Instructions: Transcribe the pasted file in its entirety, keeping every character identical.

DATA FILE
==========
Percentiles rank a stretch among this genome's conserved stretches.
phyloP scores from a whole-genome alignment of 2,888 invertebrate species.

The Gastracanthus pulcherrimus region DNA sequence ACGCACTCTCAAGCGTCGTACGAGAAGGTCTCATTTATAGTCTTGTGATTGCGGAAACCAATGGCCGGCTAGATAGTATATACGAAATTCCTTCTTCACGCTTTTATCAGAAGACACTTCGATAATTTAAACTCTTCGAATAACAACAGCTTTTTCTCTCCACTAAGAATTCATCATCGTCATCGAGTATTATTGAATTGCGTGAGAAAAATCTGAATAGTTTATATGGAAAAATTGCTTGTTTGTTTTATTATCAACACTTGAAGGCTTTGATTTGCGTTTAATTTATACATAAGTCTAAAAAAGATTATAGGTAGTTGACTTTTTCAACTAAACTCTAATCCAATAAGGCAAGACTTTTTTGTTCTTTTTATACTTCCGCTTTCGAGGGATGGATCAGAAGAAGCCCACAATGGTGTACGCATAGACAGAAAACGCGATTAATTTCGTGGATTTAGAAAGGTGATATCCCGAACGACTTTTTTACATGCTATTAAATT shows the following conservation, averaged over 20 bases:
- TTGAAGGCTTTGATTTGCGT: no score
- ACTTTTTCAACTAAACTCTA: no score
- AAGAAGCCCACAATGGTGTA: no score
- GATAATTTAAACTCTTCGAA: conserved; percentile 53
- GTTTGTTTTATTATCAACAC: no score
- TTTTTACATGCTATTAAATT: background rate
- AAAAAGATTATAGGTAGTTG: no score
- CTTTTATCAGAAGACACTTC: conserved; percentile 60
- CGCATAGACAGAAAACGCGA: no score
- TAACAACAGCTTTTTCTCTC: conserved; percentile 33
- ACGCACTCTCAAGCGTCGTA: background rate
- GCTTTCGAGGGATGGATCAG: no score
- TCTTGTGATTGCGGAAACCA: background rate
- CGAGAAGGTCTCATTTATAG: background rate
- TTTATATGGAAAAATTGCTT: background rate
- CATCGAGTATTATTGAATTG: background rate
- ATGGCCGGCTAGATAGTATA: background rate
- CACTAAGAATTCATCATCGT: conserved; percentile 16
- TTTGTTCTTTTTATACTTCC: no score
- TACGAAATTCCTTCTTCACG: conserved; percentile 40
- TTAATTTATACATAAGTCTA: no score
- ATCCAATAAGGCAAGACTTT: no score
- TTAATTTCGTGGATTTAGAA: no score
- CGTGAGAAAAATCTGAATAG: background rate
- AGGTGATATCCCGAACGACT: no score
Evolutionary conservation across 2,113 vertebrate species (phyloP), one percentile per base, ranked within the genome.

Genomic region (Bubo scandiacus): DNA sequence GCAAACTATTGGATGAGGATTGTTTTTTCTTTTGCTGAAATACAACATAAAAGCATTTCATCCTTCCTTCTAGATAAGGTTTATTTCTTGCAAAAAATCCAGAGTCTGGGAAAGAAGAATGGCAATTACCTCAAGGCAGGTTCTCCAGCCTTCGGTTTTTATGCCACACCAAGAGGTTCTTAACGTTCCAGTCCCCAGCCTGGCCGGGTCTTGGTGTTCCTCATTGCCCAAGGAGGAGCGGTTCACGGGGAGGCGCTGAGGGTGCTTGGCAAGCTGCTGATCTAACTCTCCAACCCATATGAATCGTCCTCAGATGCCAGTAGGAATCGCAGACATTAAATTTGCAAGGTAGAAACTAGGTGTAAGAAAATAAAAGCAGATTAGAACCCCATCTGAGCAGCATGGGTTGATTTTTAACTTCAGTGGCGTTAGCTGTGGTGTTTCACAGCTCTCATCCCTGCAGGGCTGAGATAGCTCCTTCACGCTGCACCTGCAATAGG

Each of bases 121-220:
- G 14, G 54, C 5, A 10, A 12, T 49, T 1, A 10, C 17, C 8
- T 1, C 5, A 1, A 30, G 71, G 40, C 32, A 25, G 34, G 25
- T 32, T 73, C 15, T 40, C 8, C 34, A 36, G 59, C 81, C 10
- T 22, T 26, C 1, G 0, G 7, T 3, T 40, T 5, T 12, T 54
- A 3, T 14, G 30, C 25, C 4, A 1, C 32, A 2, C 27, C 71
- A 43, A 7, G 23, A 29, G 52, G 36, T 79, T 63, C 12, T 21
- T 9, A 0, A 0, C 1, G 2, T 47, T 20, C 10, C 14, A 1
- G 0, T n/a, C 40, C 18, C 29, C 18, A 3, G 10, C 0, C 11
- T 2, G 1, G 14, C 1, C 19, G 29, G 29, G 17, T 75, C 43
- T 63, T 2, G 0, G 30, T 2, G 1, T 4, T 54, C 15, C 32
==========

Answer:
Percentiles rank a stretch among this genome's conserved stretches.
phyloP scores from a whole-genome alignment of 2,888 invertebrate species.

The Gastracanthus pulcherrimus region DNA sequence ACGCACTCTCAAGCGTCGTACGAGAAGGTCTCATTTATAGTCTTGTGATTGCGGAAACCAATGGCCGGCTAGATAGTATATACGAAATTCCTTCTTCACGCTTTTATCAGAAGACACTTCGATAATTTAAACTCTTCGAATAACAACAGCTTTTTCTCTCCACTAAGAATTCATCATCGTCATCGAGTATTATTGAATTGCGTGAGAAAAATCTGAATAGTTTATATGGAAAAATTGCTTGTTTGTTTTATTATCAACACTTGAAGGCTTTGATTTGCGTTTAATTTATACATAAGTCTAAAAAAGATTATAGGTAGTTGACTTTTTCAACTAAACTCTAATCCAATAAGGCAAGACTTTTTTGTTCTTTTTATACTTCCGCTTTCGAGGGATGGATCAGAAGAAGCCCACAATGGTGTACGCATAGACAGAAAACGCGATTAATTTCGTGGATTTAGAAAGGTGATATCCCGAACGACTTTTTTACATGCTATTAAATT shows the following conservation, averaged over 20 bases:
- TTGAAGGCTTTGATTTGCGT: no score
- ACTTTTTCAACTAAACTCTA: no score
- AAGAAGCCCACAATGGTGTA: no score
- GATAATTTAAACTCTTCGAA: conserved; percentile 53
- GTTTGTTTTATTATCAACAC: no score
- TTTTTACATGCTATTAAATT: background rate
- AAAAAGATTATAGGTAGTTG: no score
- CTTTTATCAGAAGACACTTC: conserved; percentile 60
- CGCATAGACAGAAAACGCGA: no score
- TAACAACAGCTTTTTCTCTC: conserved; percentile 33
- ACGCACTCTCAAGCGTCGTA: background rate
- GCTTTCGAGGGATGGATCAG: no score
- TCTTGTGATTGCGGAAACCA: background rate
- CGAGAAGGTCTCATTTATAG: background rate
- TTTATATGGAAAAATTGCTT: background rate
- CATCGAGTATTATTGAATTG: background rate
- ATGGCCGGCTAGATAGTATA: background rate
- CACTAAGAATTCATCATCGT: conserved; percentile 16
- TTTGTTCTTTTTATACTTCC: no score
- TACGAAATTCCTTCTTCACG: conserved; percentile 40
- TTAATTTATACATAAGTCTA: no score
- ATCCAATAAGGCAAGACTTT: no score
- TTAATTTCGTGGATTTAGAA: no score
- CGTGAGAAAAATCTGAATAG: background rate
- AGGTGATATCCCGAACGACT: no score
Evolutionary conservation across 2,113 vertebrate species (phyloP), one percentile per base, ranked within the genome.

Genomic region (Bubo scandiacus): DNA sequence GCAAACTATTGGATGAGGATTGTTTTTTCTTTTGCTGAAATACAACATAAAAGCATTTCATCCTTCCTTCTAGATAAGGTTTATTTCTTGCAAAAAATCCAGAGTCTGGGAAAGAAGAATGGCAATTACCTCAAGGCAGGTTCTCCAGCCTTCGGTTTTTATGCCACACCAAGAGGTTCTTAACGTTCCAGTCCCCAGCCTGGCCGGGTCTTGGTGTTCCTCATTGCCCAAGGAGGAGCGGTTCACGGGGAGGCGCTGAGGGTGCTTGGCAAGCTGCTGATCTAACTCTCCAACCCATATGAATCGTCCTCAGATGCCAGTAGGAATCGCAGACATTAAATTTGCAAGGTAGAAACTAGGTGTAAGAAAATAAAAGCAGATTAGAACCCCATCTGAGCAGCATGGGTTGATTTTTAACTTCAGTGGCGTTAGCTGTGGTGTTTCACAGCTCTCATCCCTGCAGGGCTGAGATAGCTCCTTCACGCTGCACCTGCAATAGG

Each of bases 121-220:
- G 14, G 54, C 5, A 10, A 12, T 49, T 1, A 10, C 17, C 8
- T 1, C 5, A 1, A 30, G 71, G 40, C 32, A 25, G 34, G 25
- T 32, T 73, C 15, T 40, C 8, C 34, A 36, G 59, C 81, C 10
- T 22, T 26, C 1, G 0, G 7, T 3, T 40, T 5, T 12, T 54
- A 3, T 14, G 30, C 25, C 4, A 1, C 32, A 2, C 27, C 71
- A 43, A 7, G 23, A 29, G 52, G 36, T 79, T 63, C 12, T 21
- T 9, A 0, A 0, C 1, G 2, T 47, T 20, C 10, C 14, A 1
- G 0, T n/a, C 40, C 18, C 29, C 18, A 3, G 10, C 0, C 11
- T 2, G 1, G 14, C 1, C 19, G 29, G 29, G 17, T 75, C 43
- T 63, T 2, G 0, G 30, T 2, G 1, T 4, T 54, C 15, C 32